TEXT OF COMMENTARY
KAI RYSSDAL: The Bush Administration’s going to wait another month or two before it decides what to do next about rising foreclosure rates.
Robert Steel is an undersecretary of the Treasury Department. He said today the White House wants to let the private sector try to works things out first.
Nobody’s going to say people losing their homes is a good thing. But commentator and community development advocate Angela Glover Blackwell says there might just be a silver lining.
ANGELA GLOVER BLACKWELL: The mortgage crisis has been a disaster for many hard-working families who are striving for the American dream. Millions of Americans, especially low-income people of color, now face foreclosure. Often, home foreclosures are clustered in specific neighborhoods. This concentration can virtually hollow out communities and dramatically drive down the potential resale cost of these foreclosed properties. This is a double whammy of individual loss and neighborhood deterioration.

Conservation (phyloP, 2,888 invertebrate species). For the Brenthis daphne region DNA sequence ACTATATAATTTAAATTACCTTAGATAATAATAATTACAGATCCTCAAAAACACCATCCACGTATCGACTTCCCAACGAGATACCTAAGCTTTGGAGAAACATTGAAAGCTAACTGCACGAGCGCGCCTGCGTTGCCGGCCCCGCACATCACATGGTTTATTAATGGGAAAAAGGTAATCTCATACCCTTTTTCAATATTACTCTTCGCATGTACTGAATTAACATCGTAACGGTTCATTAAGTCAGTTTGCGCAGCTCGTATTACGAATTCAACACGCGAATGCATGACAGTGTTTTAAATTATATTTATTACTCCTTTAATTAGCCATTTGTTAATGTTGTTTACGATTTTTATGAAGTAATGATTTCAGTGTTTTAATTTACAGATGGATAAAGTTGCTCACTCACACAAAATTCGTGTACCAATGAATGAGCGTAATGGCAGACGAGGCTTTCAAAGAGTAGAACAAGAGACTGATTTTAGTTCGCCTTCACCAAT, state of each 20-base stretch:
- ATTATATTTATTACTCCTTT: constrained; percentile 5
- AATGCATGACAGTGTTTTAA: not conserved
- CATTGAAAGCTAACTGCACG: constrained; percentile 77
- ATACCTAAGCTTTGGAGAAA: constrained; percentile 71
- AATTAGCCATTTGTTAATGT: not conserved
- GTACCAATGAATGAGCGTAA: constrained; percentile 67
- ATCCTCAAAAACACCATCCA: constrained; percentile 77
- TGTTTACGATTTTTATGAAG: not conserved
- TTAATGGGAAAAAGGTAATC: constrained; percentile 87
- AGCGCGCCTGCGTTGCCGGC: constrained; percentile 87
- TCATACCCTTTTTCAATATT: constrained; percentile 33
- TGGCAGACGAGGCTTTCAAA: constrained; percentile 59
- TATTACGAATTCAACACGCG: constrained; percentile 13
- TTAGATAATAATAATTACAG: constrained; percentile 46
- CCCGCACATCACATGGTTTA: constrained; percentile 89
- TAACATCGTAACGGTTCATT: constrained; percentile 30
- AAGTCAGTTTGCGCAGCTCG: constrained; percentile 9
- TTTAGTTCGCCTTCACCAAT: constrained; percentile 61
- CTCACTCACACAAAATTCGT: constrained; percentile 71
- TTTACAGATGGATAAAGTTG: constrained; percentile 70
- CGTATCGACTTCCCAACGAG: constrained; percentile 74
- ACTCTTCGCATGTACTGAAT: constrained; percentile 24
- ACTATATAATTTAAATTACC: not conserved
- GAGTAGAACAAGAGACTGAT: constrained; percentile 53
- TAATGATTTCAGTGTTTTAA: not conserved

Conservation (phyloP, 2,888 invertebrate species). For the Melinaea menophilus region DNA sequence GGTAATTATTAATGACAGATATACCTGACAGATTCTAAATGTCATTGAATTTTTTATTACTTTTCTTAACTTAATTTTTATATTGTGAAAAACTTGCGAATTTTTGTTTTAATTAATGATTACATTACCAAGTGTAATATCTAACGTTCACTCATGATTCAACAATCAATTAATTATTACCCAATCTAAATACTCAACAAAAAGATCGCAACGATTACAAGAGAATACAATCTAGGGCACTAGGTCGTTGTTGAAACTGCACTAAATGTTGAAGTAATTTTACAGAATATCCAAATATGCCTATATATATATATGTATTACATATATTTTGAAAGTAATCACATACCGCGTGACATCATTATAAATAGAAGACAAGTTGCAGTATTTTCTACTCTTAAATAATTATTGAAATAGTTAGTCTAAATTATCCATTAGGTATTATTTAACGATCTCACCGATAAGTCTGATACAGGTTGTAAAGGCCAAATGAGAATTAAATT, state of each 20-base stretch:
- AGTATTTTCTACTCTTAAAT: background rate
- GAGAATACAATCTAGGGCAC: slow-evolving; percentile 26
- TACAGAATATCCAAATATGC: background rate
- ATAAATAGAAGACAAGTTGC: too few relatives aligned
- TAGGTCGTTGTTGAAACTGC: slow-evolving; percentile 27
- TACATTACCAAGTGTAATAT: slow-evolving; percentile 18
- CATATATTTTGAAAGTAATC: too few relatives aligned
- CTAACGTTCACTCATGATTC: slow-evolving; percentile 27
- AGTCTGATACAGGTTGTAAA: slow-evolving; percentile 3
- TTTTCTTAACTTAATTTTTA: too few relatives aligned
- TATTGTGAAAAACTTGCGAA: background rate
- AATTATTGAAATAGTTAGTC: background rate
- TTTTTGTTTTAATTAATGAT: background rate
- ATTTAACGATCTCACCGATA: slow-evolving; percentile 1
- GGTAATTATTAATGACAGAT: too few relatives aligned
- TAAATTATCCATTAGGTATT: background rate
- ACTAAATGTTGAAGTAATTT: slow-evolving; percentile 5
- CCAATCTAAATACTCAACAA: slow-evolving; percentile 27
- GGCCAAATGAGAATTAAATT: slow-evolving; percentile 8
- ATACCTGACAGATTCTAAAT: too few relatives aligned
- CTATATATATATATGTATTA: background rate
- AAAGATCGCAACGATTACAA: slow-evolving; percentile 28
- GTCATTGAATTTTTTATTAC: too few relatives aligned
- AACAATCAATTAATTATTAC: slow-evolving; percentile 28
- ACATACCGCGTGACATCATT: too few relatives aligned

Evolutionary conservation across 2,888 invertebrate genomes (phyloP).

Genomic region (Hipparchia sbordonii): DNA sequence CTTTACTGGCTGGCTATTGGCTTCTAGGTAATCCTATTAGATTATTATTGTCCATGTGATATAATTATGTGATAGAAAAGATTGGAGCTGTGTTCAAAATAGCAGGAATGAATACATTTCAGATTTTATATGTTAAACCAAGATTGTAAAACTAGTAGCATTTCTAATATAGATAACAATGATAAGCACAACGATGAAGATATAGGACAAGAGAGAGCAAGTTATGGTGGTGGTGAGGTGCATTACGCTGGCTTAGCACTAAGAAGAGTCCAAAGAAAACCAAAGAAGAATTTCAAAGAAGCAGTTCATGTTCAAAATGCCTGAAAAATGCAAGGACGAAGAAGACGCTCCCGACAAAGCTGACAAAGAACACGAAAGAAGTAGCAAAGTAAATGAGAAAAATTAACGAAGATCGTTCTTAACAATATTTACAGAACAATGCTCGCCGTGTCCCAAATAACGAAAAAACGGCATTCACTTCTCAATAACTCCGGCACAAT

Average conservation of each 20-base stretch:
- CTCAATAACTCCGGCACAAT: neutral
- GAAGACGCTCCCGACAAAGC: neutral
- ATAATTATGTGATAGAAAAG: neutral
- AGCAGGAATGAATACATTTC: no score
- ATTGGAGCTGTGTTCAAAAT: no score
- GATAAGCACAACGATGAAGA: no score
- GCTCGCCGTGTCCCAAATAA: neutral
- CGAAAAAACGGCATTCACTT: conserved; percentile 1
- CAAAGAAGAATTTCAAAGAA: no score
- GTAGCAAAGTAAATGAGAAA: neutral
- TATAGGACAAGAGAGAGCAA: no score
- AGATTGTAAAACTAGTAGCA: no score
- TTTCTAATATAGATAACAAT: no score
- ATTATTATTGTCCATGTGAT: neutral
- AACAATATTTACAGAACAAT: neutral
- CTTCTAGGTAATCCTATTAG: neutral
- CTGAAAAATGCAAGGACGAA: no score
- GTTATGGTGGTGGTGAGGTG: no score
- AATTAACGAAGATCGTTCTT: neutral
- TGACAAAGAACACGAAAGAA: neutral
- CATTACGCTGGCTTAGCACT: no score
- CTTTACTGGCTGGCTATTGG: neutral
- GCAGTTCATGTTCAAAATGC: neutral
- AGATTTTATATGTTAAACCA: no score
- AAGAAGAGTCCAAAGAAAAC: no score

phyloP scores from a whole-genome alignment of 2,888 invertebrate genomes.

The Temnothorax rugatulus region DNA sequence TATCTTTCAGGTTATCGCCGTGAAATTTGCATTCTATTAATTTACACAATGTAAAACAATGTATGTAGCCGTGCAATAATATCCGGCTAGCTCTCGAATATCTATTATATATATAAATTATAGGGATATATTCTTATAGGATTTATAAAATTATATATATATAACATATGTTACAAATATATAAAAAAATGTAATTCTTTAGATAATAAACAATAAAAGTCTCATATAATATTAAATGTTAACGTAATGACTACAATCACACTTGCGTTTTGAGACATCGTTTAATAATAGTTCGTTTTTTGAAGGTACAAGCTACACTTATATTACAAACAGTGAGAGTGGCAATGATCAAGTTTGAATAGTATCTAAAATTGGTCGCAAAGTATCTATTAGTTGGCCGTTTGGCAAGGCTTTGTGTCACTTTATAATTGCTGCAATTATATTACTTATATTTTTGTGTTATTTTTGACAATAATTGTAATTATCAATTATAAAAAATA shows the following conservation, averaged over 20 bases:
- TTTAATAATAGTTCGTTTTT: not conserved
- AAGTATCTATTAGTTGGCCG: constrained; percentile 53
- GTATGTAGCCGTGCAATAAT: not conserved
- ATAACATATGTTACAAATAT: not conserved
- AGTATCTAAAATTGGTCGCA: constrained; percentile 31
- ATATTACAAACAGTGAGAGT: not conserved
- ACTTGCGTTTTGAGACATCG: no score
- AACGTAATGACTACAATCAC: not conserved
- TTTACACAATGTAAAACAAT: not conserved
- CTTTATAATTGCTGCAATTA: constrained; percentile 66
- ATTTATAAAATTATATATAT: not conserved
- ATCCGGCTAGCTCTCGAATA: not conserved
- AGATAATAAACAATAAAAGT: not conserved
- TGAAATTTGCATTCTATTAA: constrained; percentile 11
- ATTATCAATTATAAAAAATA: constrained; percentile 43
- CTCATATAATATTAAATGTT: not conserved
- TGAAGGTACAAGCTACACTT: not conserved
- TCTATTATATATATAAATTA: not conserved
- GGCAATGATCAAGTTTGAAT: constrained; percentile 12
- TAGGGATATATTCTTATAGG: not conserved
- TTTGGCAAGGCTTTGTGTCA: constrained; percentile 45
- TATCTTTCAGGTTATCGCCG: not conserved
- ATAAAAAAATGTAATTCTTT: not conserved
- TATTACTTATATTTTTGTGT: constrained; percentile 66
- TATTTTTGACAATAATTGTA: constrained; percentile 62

But there’s a potential upside: These low costs present an opportunity to create something that the market has not: affordable homes.
Cities and towns can buy these homes for well-below market value. Then, they can fix them up and resell them at truly affordable prices. Covenants would require that these homes remain affordable for decades. The result? Communities could create a lasting pool of affordable housing.
The experiment is already underway. Birmingham, Ala., uses a federal program to buy foreclosed homes for as little as $1 each. The homes are then refurbished and resold. This helps stop the pernicious spread of blight.
This strategy isn’t new. Community Land Trusts started in the 1960s and have popped up in more than 35 states. These nonprofit trusts buy up properties. Some are individual homes and vacant lots that have fallen into disrepair; others have been taken over by local governments through tax liens.
Land trusts renovate these properties and return them to the market at affordable prices. This helps communities across the country create a stable and reliable source of good housing for working people.
The mortgage crisis has devastated families and communities across the nation. But every disaster offers opportunity. There are blueprints and tools available to rebuild our communities. Now we have to harness the creative energy to get the job done.
KAI RYSSDAL: Angela Glover Blackwell is the founder and CEO of the PolicyLink Institute based in Oakland, Calif.
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